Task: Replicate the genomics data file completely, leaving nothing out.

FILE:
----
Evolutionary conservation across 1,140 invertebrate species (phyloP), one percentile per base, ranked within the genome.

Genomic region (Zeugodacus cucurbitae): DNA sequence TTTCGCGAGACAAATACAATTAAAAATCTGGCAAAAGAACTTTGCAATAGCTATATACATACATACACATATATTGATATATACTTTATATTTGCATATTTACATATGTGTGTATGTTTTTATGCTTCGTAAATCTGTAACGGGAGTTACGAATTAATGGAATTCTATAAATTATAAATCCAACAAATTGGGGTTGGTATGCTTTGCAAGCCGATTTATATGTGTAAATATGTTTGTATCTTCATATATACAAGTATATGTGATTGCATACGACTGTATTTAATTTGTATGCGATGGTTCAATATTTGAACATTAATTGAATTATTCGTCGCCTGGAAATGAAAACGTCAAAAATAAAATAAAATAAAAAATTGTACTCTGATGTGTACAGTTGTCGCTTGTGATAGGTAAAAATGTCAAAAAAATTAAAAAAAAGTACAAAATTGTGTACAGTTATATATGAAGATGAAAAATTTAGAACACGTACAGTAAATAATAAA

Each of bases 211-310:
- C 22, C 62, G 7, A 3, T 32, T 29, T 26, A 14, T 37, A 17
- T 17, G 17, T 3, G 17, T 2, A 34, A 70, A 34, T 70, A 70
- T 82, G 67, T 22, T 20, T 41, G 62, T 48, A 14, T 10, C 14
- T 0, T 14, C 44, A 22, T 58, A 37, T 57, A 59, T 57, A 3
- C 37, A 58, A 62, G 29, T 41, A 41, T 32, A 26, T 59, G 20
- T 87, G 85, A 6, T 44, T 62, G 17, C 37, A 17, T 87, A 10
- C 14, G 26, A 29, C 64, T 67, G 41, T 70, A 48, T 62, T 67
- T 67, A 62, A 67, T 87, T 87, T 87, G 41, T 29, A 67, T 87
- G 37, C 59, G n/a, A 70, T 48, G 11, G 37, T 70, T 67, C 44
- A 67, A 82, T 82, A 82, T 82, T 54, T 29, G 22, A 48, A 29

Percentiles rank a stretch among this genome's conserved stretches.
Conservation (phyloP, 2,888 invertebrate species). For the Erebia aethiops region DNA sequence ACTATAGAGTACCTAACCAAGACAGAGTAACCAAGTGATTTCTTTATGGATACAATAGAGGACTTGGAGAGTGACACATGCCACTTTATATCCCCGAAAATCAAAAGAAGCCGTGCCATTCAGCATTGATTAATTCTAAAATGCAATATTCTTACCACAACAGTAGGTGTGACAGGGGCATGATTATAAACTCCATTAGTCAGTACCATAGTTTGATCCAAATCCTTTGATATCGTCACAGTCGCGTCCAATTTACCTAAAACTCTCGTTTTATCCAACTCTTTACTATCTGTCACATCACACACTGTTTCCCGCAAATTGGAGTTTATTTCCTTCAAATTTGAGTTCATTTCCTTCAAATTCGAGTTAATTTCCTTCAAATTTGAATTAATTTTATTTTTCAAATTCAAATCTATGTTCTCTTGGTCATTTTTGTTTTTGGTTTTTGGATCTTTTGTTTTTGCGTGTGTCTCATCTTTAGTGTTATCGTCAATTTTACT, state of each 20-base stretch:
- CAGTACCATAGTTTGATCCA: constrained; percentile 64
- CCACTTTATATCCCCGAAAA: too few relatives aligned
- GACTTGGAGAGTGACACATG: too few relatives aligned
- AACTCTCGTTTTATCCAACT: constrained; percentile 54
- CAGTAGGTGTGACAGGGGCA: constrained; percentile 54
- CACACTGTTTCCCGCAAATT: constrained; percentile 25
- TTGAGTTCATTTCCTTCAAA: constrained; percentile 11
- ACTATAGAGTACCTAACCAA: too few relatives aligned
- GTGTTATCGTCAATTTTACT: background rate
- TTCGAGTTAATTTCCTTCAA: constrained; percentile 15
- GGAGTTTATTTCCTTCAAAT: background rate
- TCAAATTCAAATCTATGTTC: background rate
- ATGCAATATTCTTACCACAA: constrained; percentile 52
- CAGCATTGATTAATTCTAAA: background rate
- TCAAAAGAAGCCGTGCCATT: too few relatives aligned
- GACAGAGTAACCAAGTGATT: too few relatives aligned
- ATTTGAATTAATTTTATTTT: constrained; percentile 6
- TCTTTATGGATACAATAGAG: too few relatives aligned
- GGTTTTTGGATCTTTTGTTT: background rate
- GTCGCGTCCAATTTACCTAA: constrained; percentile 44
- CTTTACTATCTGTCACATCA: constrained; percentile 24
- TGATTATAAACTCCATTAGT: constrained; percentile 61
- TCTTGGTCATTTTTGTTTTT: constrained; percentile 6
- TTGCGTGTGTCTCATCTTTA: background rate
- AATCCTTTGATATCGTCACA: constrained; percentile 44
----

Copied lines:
Evolutionary conservation across 1,140 invertebrate species (phyloP), one percentile per base, ranked within the genome.

Genomic region (Zeugodacus cucurbitae): DNA sequence TTTCGCGAGACAAATACAATTAAAAATCTGGCAAAAGAACTTTGCAATAGCTATATACATACATACACATATATTGATATATACTTTATATTTGCATATTTACATATGTGTGTATGTTTTTATGCTTCGTAAATCTGTAACGGGAGTTACGAATTAATGGAATTCTATAAATTATAAATCCAACAAATTGGGGTTGGTATGCTTTGCAAGCCGATTTATATGTGTAAATATGTTTGTATCTTCATATATACAAGTATATGTGATTGCATACGACTGTATTTAATTTGTATGCGATGGTTCAATATTTGAACATTAATTGAATTATTCGTCGCCTGGAAATGAAAACGTCAAAAATAAAATAAAATAAAAAATTGTACTCTGATGTGTACAGTTGTCGCTTGTGATAGGTAAAAATGTCAAAAAAATTAAAAAAAAGTACAAAATTGTGTACAGTTATATATGAAGATGAAAAATTTAGAACACGTACAGTAAATAATAAA

Each of bases 211-310:
- C 22, C 62, G 7, A 3, T 32, T 29, T 26, A 14, T 37, A 17
- T 17, G 17, T 3, G 17, T 2, A 34, A 70, A 34, T 70, A 70
- T 82, G 67, T 22, T 20, T 41, G 62, T 48, A 14, T 10, C 14
- T 0, T 14, C 44, A 22, T 58, A 37, T 57, A 59, T 57, A 3
- C 37, A 58, A 62, G 29, T 41, A 41, T 32, A 26, T 59, G 20
- T 87, G 85, A 6, T 44, T 62, G 17, C 37, A 17, T 87, A 10
- C 14, G 26, A 29, C 64, T 67, G 41, T 70, A 48, T 62, T 67
- T 67, A 62, A 67, T 87, T 87, T 87, G 41, T 29, A 67, T 87
- G 37, C 59, G n/a, A 70, T 48, G 11, G 37, T 70, T 67, C 44
- A 67, A 82, T 82, A 82, T 82, T 54, T 29, G 22, A 48, A 29

Percentiles rank a stretch among this genome's conserved stretches.
Conservation (phyloP, 2,888 invertebrate species). For the Erebia aethiops region DNA sequence ACTATAGAGTACCTAACCAAGACAGAGTAACCAAGTGATTTCTTTATGGATACAATAGAGGACTTGGAGAGTGACACATGCCACTTTATATCCCCGAAAATCAAAAGAAGCCGTGCCATTCAGCATTGATTAATTCTAAAATGCAATATTCTTACCACAACAGTAGGTGTGACAGGGGCATGATTATAAACTCCATTAGTCAGTACCATAGTTTGATCCAAATCCTTTGATATCGTCACAGTCGCGTCCAATTTACCTAAAACTCTCGTTTTATCCAACTCTTTACTATCTGTCACATCACACACTGTTTCCCGCAAATTGGAGTTTATTTCCTTCAAATTTGAGTTCATTTCCTTCAAATTCGAGTTAATTTCCTTCAAATTTGAATTAATTTTATTTTTCAAATTCAAATCTATGTTCTCTTGGTCATTTTTGTTTTTGGTTTTTGGATCTTTTGTTTTTGCGTGTGTCTCATCTTTAGTGTTATCGTCAATTTTACT, state of each 20-base stretch:
- CAGTACCATAGTTTGATCCA: constrained; percentile 64
- CCACTTTATATCCCCGAAAA: too few relatives aligned
- GACTTGGAGAGTGACACATG: too few relatives aligned
- AACTCTCGTTTTATCCAACT: constrained; percentile 54
- CAGTAGGTGTGACAGGGGCA: constrained; percentile 54
- CACACTGTTTCCCGCAAATT: constrained; percentile 25
- TTGAGTTCATTTCCTTCAAA: constrained; percentile 11
- ACTATAGAGTACCTAACCAA: too few relatives aligned
- GTGTTATCGTCAATTTTACT: background rate
- TTCGAGTTAATTTCCTTCAA: constrained; percentile 15
- GGAGTTTATTTCCTTCAAAT: background rate
- TCAAATTCAAATCTATGTTC: background rate
- ATGCAATATTCTTACCACAA: constrained; percentile 52
- CAGCATTGATTAATTCTAAA: background rate
- TCAAAAGAAGCCGTGCCATT: too few relatives aligned
- GACAGAGTAACCAAGTGATT: too few relatives aligned
- ATTTGAATTAATTTTATTTT: constrained; percentile 6
- TCTTTATGGATACAATAGAG: too few relatives aligned
- GGTTTTTGGATCTTTTGTTT: background rate
- GTCGCGTCCAATTTACCTAA: constrained; percentile 44
- CTTTACTATCTGTCACATCA: constrained; percentile 24
- TGATTATAAACTCCATTAGT: constrained; percentile 61
- TCTTGGTCATTTTTGTTTTT: constrained; percentile 6
- TTGCGTGTGTCTCATCTTTA: background rate
- AATCCTTTGATATCGTCACA: constrained; percentile 44